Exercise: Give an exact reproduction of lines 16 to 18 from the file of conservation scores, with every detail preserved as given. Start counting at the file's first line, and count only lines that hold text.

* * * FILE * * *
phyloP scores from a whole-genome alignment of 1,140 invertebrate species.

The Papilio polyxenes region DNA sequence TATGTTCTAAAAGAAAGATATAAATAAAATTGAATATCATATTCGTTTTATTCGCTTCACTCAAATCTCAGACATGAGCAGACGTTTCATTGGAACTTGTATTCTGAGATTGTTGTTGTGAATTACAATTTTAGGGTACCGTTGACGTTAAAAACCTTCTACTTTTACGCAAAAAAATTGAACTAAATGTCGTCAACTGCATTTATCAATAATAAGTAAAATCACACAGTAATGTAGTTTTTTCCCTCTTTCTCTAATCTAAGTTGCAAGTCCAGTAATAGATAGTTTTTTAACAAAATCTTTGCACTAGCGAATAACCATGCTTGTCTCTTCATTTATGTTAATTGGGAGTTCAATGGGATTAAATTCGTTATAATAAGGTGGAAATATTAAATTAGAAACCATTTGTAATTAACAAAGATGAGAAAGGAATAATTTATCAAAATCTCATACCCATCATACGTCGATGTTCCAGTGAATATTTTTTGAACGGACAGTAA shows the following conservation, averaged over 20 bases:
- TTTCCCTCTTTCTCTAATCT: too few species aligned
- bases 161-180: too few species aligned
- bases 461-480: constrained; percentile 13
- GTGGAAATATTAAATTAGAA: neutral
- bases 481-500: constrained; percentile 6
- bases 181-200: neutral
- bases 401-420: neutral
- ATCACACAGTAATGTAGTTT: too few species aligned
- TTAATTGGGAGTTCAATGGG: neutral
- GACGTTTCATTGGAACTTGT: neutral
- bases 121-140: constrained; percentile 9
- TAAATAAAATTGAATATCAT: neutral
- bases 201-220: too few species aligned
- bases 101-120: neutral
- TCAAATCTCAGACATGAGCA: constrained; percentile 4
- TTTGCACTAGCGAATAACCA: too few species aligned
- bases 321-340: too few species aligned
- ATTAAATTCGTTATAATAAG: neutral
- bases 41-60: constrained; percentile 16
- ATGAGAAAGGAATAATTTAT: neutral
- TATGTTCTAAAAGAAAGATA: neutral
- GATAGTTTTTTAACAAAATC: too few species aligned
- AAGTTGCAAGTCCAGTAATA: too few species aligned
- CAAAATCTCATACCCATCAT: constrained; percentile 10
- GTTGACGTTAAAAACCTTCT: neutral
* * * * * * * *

- bases 101-120: neutral
- TCAAATCTCAGACATGAGCA: constrained; percentile 4
- TTTGCACTAGCGAATAACCA: too few species aligned